The XAML markup language is a variant of XML, and basic XAML syntax is the same for all three XAML platforms. The objects used in the XAML may vary; each platform has its own libraries, which may contain objects not available in other XAML platforms. But the syntax used to declare the objects used in a user interface are the same for all three.
The three platforms also share the way visual elements are sized and arranged. This is known as the layout system. The layout system is part of the way visual elements and other objects are composed into a complete user interface. This aspect of XAML is usually called the composition model, and it is also the same in all three platforms.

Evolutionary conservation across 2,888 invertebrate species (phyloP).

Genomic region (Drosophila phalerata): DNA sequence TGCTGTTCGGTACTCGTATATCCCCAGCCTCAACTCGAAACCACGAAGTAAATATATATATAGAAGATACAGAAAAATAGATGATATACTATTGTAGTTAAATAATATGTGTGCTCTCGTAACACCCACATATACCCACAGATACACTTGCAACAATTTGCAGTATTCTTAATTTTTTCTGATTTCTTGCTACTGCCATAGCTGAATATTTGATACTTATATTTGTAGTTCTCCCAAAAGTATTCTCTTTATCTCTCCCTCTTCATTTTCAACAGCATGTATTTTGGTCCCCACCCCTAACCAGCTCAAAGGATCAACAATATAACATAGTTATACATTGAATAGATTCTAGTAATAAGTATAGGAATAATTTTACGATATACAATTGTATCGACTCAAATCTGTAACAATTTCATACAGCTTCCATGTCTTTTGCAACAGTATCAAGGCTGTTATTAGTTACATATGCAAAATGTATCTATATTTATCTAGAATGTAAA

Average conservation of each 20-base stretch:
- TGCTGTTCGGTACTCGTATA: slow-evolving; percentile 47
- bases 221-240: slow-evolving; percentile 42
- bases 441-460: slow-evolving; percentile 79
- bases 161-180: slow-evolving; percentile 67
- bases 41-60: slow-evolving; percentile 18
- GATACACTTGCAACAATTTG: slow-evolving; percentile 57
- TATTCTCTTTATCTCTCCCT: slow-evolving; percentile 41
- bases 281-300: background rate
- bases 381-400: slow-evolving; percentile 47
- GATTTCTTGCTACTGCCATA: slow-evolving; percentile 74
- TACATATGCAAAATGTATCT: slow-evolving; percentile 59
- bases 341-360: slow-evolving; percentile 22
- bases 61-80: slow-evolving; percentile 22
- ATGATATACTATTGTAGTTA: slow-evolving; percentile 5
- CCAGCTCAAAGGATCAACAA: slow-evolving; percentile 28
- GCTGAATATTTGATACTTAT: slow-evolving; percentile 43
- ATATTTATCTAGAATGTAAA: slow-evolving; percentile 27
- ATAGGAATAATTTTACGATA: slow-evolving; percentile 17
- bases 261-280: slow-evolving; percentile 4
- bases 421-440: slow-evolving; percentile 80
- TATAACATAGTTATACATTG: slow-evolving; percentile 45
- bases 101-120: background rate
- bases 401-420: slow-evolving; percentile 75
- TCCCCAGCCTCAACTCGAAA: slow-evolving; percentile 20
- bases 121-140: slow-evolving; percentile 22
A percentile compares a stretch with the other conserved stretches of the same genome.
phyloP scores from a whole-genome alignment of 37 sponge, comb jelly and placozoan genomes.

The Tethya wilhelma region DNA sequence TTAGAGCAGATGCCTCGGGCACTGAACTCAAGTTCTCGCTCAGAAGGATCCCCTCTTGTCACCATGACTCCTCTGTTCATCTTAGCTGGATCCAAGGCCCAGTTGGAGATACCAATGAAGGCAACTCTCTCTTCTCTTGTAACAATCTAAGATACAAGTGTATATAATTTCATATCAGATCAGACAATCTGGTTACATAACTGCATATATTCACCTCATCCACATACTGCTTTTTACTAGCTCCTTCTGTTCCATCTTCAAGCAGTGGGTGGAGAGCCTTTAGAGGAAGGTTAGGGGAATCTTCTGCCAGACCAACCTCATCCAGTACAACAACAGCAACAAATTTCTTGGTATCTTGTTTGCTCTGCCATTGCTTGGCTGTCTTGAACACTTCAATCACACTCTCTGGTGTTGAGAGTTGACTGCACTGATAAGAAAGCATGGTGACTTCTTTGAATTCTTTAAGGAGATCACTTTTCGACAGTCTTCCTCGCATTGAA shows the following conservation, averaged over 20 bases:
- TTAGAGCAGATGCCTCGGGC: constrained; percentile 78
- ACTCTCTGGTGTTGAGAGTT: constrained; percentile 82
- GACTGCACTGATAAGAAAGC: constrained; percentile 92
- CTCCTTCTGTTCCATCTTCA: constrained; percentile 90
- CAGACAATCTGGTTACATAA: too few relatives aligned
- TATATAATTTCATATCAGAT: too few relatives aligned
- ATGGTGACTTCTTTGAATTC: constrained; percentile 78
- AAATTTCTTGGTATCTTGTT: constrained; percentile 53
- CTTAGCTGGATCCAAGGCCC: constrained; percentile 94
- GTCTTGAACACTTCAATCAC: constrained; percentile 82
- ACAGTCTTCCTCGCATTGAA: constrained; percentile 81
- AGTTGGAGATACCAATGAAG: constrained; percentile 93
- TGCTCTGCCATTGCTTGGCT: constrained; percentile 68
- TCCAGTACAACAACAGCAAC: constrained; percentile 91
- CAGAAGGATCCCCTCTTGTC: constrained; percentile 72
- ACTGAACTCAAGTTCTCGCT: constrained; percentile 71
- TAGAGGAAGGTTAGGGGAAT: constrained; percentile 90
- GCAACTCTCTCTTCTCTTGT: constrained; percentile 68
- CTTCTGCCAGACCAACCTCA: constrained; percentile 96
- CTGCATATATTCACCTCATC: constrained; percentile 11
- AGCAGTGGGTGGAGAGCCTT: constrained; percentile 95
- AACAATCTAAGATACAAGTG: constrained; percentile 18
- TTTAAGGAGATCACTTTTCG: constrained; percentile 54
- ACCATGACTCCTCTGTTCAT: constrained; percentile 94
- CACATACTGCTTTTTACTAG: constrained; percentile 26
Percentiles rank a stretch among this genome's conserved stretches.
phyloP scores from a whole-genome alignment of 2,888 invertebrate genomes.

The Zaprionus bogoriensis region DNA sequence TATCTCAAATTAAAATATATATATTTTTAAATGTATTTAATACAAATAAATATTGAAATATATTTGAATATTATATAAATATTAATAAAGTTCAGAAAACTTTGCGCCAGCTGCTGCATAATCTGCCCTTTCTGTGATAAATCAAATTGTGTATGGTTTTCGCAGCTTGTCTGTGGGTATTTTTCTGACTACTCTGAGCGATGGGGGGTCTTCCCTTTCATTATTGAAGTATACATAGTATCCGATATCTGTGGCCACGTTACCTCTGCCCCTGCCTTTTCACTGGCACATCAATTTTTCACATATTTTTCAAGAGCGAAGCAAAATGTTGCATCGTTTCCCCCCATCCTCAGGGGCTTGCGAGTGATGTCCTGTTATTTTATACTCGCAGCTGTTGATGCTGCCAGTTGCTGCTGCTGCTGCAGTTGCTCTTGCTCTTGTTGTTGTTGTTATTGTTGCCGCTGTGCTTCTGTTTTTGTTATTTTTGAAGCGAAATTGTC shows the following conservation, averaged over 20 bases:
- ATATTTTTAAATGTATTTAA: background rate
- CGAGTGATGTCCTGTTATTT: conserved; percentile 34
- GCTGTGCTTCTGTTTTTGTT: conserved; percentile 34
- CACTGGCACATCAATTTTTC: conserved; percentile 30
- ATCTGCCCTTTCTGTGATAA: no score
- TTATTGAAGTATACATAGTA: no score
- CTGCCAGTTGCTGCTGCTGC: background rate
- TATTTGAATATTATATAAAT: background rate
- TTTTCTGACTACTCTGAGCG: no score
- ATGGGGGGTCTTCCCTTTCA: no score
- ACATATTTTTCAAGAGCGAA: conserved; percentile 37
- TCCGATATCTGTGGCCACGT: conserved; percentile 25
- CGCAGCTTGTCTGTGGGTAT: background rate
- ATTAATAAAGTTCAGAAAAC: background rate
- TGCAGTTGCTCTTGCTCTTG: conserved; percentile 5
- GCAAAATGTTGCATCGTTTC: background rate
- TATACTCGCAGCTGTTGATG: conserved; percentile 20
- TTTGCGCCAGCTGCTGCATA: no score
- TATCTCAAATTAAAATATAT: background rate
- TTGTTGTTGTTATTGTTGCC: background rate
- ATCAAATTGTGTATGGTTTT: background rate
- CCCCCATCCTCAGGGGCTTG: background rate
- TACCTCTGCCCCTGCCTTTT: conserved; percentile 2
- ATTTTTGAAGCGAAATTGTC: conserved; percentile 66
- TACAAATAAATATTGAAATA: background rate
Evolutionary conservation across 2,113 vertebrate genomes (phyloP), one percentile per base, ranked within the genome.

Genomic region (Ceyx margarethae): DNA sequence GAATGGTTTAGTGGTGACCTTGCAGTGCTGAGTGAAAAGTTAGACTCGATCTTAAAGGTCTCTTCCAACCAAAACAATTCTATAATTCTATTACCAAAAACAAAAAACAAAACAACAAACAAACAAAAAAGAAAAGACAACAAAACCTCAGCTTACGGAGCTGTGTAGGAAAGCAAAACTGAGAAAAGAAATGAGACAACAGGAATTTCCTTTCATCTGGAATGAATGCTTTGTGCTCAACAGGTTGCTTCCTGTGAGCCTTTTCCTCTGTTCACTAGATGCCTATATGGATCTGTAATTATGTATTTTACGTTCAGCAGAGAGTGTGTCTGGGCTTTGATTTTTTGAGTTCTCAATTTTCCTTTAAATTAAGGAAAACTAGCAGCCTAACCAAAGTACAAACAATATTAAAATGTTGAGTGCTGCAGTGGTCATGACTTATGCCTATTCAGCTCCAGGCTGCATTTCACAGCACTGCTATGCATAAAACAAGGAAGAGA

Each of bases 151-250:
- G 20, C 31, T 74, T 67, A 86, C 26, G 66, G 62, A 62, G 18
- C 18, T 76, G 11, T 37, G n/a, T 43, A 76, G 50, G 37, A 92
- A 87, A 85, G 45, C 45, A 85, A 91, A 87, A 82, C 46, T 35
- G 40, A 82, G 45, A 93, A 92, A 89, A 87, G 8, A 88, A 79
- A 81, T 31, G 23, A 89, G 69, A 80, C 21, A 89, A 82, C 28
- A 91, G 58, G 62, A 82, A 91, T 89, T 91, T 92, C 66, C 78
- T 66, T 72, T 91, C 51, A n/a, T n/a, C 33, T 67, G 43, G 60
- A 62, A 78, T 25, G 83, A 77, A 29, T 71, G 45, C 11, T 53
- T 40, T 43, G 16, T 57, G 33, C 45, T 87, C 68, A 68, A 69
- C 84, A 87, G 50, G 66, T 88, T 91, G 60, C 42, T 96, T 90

User interfaces normally work with data, and need a way to expose data values in the interface. XAML has a sophisticated data binding subsystem for this purpose, and its fundamental features work the same in all three platforms.
To present lists of data items to users, XAML allows a user interface developer to create a data template that determines what the user will see for a particular item. This is one of the most powerful capabilities of XAML, and again works fundamentally the same in all three platforms.
Finally, XAML includes ways to customize and refine user interfaces via styles and control templates. Styles are a standard way of setting a family of properties for visual elements, and while the properties affected may change with the three platforms, the way ...